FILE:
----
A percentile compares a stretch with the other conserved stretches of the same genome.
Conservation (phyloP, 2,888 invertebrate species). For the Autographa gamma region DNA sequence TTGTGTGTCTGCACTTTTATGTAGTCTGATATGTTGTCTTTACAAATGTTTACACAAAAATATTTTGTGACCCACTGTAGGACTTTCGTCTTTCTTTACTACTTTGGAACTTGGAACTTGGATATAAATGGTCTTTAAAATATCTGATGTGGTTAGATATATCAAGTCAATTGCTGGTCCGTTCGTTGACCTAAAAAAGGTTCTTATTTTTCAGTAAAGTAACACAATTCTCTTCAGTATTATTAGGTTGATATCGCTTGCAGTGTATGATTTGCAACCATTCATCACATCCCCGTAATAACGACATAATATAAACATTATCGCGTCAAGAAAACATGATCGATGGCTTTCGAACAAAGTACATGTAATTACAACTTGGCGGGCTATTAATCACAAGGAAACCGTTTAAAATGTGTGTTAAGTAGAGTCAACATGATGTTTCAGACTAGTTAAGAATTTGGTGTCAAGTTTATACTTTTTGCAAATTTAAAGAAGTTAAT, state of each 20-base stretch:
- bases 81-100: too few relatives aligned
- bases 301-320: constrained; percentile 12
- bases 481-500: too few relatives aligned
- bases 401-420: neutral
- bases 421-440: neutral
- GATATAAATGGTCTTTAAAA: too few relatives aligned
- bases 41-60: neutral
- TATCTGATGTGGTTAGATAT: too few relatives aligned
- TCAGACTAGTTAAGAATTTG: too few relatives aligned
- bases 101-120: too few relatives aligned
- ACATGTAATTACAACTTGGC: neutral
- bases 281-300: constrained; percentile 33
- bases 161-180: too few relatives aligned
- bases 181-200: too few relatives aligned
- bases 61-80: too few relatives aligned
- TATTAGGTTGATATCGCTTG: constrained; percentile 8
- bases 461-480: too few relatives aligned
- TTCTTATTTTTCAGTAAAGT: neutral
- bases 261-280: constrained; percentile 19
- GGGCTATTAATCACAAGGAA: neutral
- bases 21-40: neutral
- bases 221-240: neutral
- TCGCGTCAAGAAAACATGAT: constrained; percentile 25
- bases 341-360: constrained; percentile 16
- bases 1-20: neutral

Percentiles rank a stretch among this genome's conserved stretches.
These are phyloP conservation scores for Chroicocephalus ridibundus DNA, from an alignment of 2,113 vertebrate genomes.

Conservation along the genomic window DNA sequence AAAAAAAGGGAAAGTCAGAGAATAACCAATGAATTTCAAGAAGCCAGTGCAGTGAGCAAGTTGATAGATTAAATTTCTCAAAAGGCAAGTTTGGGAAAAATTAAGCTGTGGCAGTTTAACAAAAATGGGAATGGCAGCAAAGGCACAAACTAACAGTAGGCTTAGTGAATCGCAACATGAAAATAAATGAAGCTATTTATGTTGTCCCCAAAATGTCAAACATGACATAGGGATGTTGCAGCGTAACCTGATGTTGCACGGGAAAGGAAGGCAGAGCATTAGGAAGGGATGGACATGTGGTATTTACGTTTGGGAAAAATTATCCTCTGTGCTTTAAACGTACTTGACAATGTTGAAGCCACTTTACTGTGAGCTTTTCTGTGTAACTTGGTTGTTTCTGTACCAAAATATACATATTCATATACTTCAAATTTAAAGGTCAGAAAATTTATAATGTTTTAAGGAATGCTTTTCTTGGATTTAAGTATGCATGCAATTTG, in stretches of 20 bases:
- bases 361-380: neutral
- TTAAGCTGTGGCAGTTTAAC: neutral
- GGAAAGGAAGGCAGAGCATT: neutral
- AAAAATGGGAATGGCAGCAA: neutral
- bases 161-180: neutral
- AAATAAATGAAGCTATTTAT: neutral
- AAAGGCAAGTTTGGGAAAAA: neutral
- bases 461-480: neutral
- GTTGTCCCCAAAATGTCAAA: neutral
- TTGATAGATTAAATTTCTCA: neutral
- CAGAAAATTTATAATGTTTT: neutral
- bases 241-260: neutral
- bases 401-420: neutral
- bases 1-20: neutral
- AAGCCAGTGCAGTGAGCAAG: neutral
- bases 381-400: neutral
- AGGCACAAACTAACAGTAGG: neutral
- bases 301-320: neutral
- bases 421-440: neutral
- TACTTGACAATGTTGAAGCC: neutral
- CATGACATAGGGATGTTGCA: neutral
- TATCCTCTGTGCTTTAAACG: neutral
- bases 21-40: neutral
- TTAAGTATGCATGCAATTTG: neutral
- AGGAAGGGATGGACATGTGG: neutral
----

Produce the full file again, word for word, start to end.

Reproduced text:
A percentile compares a stretch with the other conserved stretches of the same genome.
Conservation (phyloP, 2,888 invertebrate species). For the Autographa gamma region DNA sequence TTGTGTGTCTGCACTTTTATGTAGTCTGATATGTTGTCTTTACAAATGTTTACACAAAAATATTTTGTGACCCACTGTAGGACTTTCGTCTTTCTTTACTACTTTGGAACTTGGAACTTGGATATAAATGGTCTTTAAAATATCTGATGTGGTTAGATATATCAAGTCAATTGCTGGTCCGTTCGTTGACCTAAAAAAGGTTCTTATTTTTCAGTAAAGTAACACAATTCTCTTCAGTATTATTAGGTTGATATCGCTTGCAGTGTATGATTTGCAACCATTCATCACATCCCCGTAATAACGACATAATATAAACATTATCGCGTCAAGAAAACATGATCGATGGCTTTCGAACAAAGTACATGTAATTACAACTTGGCGGGCTATTAATCACAAGGAAACCGTTTAAAATGTGTGTTAAGTAGAGTCAACATGATGTTTCAGACTAGTTAAGAATTTGGTGTCAAGTTTATACTTTTTGCAAATTTAAAGAAGTTAAT, state of each 20-base stretch:
- bases 81-100: too few relatives aligned
- bases 301-320: constrained; percentile 12
- bases 481-500: too few relatives aligned
- bases 401-420: neutral
- bases 421-440: neutral
- GATATAAATGGTCTTTAAAA: too few relatives aligned
- bases 41-60: neutral
- TATCTGATGTGGTTAGATAT: too few relatives aligned
- TCAGACTAGTTAAGAATTTG: too few relatives aligned
- bases 101-120: too few relatives aligned
- ACATGTAATTACAACTTGGC: neutral
- bases 281-300: constrained; percentile 33
- bases 161-180: too few relatives aligned
- bases 181-200: too few relatives aligned
- bases 61-80: too few relatives aligned
- TATTAGGTTGATATCGCTTG: constrained; percentile 8
- bases 461-480: too few relatives aligned
- TTCTTATTTTTCAGTAAAGT: neutral
- bases 261-280: constrained; percentile 19
- GGGCTATTAATCACAAGGAA: neutral
- bases 21-40: neutral
- bases 221-240: neutral
- TCGCGTCAAGAAAACATGAT: constrained; percentile 25
- bases 341-360: constrained; percentile 16
- bases 1-20: neutral

Percentiles rank a stretch among this genome's conserved stretches.
These are phyloP conservation scores for Chroicocephalus ridibundus DNA, from an alignment of 2,113 vertebrate genomes.

Conservation along the genomic window DNA sequence AAAAAAAGGGAAAGTCAGAGAATAACCAATGAATTTCAAGAAGCCAGTGCAGTGAGCAAGTTGATAGATTAAATTTCTCAAAAGGCAAGTTTGGGAAAAATTAAGCTGTGGCAGTTTAACAAAAATGGGAATGGCAGCAAAGGCACAAACTAACAGTAGGCTTAGTGAATCGCAACATGAAAATAAATGAAGCTATTTATGTTGTCCCCAAAATGTCAAACATGACATAGGGATGTTGCAGCGTAACCTGATGTTGCACGGGAAAGGAAGGCAGAGCATTAGGAAGGGATGGACATGTGGTATTTACGTTTGGGAAAAATTATCCTCTGTGCTTTAAACGTACTTGACAATGTTGAAGCCACTTTACTGTGAGCTTTTCTGTGTAACTTGGTTGTTTCTGTACCAAAATATACATATTCATATACTTCAAATTTAAAGGTCAGAAAATTTATAATGTTTTAAGGAATGCTTTTCTTGGATTTAAGTATGCATGCAATTTG, in stretches of 20 bases:
- bases 361-380: neutral
- TTAAGCTGTGGCAGTTTAAC: neutral
- GGAAAGGAAGGCAGAGCATT: neutral
- AAAAATGGGAATGGCAGCAA: neutral
- bases 161-180: neutral
- AAATAAATGAAGCTATTTAT: neutral
- AAAGGCAAGTTTGGGAAAAA: neutral
- bases 461-480: neutral
- GTTGTCCCCAAAATGTCAAA: neutral
- TTGATAGATTAAATTTCTCA: neutral
- CAGAAAATTTATAATGTTTT: neutral
- bases 241-260: neutral
- bases 401-420: neutral
- bases 1-20: neutral
- AAGCCAGTGCAGTGAGCAAG: neutral
- bases 381-400: neutral
- AGGCACAAACTAACAGTAGG: neutral
- bases 301-320: neutral
- bases 421-440: neutral
- TACTTGACAATGTTGAAGCC: neutral
- CATGACATAGGGATGTTGCA: neutral
- TATCCTCTGTGCTTTAAACG: neutral
- bases 21-40: neutral
- TTAAGTATGCATGCAATTTG: neutral
- AGGAAGGGATGGACATGTGG: neutral